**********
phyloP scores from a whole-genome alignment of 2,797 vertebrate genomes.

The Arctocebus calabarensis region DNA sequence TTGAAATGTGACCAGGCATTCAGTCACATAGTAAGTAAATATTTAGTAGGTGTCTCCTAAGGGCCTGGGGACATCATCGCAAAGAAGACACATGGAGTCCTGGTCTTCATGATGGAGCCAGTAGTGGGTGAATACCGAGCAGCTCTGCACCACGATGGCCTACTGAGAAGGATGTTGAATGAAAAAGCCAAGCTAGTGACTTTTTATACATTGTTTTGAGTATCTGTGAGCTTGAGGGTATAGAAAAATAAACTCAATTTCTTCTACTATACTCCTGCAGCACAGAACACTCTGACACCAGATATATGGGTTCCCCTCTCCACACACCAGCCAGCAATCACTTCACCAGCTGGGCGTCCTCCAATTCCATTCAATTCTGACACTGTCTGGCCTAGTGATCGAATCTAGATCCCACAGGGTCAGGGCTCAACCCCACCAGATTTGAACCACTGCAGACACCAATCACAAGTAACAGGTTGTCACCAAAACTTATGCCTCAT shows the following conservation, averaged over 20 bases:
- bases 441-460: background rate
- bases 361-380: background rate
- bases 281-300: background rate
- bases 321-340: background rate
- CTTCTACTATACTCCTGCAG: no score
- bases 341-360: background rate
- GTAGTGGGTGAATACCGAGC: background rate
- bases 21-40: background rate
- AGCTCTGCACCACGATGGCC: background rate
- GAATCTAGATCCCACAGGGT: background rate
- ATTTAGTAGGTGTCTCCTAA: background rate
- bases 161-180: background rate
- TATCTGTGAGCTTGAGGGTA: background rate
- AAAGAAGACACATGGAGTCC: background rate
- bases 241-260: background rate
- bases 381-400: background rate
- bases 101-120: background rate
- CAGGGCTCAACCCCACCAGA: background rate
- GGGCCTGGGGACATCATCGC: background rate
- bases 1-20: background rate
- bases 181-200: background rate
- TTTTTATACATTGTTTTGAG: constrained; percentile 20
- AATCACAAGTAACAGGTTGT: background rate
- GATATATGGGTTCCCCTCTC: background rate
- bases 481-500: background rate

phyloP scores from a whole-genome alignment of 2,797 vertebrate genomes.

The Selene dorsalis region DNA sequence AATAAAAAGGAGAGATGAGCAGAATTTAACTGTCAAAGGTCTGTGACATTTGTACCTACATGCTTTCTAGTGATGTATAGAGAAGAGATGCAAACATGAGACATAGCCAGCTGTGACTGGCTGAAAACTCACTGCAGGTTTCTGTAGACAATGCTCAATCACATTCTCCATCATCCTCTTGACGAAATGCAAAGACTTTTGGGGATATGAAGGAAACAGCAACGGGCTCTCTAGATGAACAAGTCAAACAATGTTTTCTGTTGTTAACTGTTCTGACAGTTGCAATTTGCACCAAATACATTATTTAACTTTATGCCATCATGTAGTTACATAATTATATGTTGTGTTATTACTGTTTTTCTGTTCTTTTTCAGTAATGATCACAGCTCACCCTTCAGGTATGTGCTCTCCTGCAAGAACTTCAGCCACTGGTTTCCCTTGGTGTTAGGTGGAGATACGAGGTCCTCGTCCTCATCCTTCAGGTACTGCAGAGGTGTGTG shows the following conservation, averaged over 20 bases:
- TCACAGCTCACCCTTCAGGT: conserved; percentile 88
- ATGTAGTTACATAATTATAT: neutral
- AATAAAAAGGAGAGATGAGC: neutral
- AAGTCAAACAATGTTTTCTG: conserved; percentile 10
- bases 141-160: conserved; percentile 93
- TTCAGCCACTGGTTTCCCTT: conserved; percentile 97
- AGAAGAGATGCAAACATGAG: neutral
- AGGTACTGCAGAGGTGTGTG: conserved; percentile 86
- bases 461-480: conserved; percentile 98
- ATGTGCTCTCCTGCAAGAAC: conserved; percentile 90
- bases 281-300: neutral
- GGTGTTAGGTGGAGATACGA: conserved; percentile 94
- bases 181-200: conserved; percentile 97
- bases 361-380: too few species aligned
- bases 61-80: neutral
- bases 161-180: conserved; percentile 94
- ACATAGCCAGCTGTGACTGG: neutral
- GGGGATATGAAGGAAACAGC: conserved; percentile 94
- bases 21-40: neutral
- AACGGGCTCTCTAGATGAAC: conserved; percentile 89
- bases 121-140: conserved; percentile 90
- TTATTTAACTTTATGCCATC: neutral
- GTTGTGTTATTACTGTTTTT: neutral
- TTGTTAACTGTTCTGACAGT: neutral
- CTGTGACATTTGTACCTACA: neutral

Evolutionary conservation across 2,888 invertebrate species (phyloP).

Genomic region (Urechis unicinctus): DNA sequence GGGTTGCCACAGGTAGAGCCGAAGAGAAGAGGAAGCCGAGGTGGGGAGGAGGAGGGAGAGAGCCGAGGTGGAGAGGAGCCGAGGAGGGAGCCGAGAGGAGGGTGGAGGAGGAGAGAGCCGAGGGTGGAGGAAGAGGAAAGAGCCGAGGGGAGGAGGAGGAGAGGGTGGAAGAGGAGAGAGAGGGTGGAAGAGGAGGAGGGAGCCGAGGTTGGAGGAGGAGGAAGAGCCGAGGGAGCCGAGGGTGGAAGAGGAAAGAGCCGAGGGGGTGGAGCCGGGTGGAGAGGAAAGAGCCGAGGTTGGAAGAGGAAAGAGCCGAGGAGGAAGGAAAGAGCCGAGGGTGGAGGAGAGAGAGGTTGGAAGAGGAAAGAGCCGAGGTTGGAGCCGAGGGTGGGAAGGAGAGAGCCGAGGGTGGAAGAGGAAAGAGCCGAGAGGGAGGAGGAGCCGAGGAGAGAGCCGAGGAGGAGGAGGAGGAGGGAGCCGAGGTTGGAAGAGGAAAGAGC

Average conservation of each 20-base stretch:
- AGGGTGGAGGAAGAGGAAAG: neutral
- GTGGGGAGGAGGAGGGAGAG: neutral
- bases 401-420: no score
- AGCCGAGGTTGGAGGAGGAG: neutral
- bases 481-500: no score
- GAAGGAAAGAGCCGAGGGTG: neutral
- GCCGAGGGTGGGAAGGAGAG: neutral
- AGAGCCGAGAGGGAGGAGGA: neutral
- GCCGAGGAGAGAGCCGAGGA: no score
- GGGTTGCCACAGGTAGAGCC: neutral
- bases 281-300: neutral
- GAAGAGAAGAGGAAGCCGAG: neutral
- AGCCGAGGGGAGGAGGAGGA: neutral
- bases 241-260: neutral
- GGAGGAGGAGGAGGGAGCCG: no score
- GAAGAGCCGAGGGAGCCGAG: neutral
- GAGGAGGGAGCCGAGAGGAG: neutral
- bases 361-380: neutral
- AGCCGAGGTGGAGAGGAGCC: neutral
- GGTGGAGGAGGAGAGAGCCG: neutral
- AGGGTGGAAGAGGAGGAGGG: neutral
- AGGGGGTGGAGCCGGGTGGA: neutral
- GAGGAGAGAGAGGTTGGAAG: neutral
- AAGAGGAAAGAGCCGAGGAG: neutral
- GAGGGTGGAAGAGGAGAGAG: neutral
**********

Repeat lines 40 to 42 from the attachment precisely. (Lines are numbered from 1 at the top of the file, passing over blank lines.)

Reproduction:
- bases 281-300: neutral
- GGTGTTAGGTGGAGATACGA: conserved; percentile 94
- bases 181-200: conserved; percentile 97